Now playing: Back from the Dead, starring UCF’s Jayan Thomas as a breakthrough innovator who saves the day.
Gone are the goofy glasses required of existing sets. Instead, UCF Assistant Professor Jayan Thomas is working on creating the materials necessary to deliver a 3-D image that could be seen from 360 degrees with no extra equipment. His work is so far along the road to success that the National Science Foundation has given him a five-year, $400,000 grant to develop the materials needed to produce display screens.
When 3-D TVs first came on the market in 2010, there was significant hype and the market for new sets was expected to take off. Several broadcasters even pledged to establish special channels for 3-D programming, including ESPN and the BBC. But in the past year, those broadcasters have canceled plans because sales have lagged and the general public simply hasn’t adopted the sets (citing expense and equipment bulkiness). Thomas’ approach would use new plastic composites developed through nanotechnology to make the 3-D image recording process exceedinglyfaster than currently available—eliminating the need for glasses. He and his colleagues have developed the specific plastic composite required to create the display screens necessary for effectively showing the 3-D images.
“The TV screen should be like a table top,” says Thomas, who has joint appointments in the UCF NanoScience Technology Center, the Center for Research and Education in Optics and Lasers, and the College of Engineering and Computer Science. “People would sit around a table and watch the TV from all angles.. Therefore, the images should be like real-world objects. If you watch a football game on this 3-D TV, you would feel as if it is happening right in front of you. A holographic 3-D TV is a feasible direction to accomplish this without the need for glasses.”
Robotic Exploration Fair Game
Hidden details about the 1964-65 World’s Fair in New York are being brought to the surface by a UCF history professor whose first memory of the event came after most of it had been torn down.
Lori Walters, who also serves as a researcher at UCF’s Institute for Simulation & Training, remembers being captivated when, as a small child growing up on Long Island, she would pass the New York Pavilion site in the family car. Now, Walters’ research interests focus largely on the 1950s and 1960s and the technological changes that occurred in that era. To help celebrate the 50th anniversary of the New York World’s Fair, Walters is preparing to debut a digital re-creation of the event, which she has directed for the past four years. In June she will visit the World’s Fair site with 50 to 60 middle school students from neighboring Nassau County to instruct them in a project that will use a toaster-sized FARO LiDAR scanner to record one of the few remaining structures, the New York State Pavilion.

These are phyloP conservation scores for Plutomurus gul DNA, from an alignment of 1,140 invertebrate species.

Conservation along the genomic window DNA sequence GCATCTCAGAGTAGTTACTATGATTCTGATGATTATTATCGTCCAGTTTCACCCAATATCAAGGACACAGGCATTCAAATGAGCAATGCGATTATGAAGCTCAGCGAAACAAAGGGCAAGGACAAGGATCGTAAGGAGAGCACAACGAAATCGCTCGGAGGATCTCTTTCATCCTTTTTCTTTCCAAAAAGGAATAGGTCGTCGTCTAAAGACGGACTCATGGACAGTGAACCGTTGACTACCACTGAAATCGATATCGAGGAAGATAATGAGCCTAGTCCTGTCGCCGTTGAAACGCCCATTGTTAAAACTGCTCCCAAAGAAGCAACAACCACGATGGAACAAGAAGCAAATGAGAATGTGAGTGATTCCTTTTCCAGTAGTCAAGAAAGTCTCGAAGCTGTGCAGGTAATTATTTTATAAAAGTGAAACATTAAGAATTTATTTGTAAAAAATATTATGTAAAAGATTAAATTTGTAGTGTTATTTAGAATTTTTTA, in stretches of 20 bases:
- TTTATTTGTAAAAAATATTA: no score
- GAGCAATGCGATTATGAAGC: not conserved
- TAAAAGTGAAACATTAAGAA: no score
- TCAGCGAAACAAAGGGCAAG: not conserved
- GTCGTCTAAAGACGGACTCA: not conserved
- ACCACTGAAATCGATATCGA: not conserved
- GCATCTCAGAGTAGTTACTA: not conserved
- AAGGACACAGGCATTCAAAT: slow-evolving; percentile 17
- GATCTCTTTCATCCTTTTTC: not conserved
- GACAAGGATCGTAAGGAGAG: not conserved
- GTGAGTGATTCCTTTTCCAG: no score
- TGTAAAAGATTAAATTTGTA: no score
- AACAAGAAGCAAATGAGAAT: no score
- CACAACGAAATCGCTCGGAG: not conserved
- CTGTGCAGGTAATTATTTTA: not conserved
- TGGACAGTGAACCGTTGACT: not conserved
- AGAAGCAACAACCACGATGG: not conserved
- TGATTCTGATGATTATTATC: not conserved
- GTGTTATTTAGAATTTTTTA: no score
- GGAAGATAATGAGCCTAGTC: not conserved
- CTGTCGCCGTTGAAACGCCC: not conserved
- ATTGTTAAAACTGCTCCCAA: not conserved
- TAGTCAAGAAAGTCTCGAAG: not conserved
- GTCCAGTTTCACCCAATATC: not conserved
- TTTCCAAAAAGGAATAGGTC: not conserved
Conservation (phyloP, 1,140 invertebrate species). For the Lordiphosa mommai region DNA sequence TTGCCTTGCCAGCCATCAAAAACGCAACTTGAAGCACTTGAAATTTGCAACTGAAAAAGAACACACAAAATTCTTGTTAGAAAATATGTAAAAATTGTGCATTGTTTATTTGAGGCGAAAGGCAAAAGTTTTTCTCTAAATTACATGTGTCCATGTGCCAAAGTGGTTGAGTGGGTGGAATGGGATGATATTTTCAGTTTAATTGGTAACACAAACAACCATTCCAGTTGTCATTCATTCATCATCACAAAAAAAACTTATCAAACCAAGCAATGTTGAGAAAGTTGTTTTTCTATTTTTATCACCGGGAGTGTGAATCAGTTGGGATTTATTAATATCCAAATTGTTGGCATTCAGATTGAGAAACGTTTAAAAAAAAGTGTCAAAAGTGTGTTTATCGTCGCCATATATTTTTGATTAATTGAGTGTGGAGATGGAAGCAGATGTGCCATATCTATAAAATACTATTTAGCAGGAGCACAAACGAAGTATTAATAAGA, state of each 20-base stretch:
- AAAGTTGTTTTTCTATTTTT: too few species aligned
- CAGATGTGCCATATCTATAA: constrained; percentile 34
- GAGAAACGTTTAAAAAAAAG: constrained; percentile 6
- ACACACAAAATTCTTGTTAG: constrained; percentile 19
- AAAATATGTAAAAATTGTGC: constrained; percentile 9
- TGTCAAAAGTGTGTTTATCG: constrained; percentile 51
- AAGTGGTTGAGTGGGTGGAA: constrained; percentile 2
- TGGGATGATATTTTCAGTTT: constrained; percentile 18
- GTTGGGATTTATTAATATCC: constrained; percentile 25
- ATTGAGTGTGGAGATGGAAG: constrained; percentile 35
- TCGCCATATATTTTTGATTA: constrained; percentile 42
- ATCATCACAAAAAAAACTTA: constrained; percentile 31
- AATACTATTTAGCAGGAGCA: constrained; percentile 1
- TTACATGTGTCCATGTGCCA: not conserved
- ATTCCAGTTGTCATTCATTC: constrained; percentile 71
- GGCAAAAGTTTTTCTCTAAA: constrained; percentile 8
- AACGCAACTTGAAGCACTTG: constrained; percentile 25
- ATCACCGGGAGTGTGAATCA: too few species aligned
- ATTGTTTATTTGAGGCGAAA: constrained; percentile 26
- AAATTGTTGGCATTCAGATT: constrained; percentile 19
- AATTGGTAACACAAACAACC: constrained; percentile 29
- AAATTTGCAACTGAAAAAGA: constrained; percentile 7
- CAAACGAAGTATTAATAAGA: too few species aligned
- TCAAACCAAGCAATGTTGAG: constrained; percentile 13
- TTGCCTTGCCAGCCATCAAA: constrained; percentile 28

Also, she has joined the ranks of a growing and, thanks to online media, increasingly public group of scholars, archaeologists and mystery enthusiasts seeking to study what they believe are the remains of one of the Fair’s lesser-known attractions, the Underground House. The house was designed at a time during the Cold War when many Americans were worried about the potential for a nuclear attack. Walters’ plan is to explore the house using one of the tools IST is renowned for building: a small robotic device that could offer viewing through an endoscopic camera. She believes the structure was simply covered up after the upper-level pavilion was torn down along with most of the other exhibits after the Fair closed in the fall of 1965.
LCD Research Shines
UCF optics Researcher Shin-Tson Wu is lighting the way again.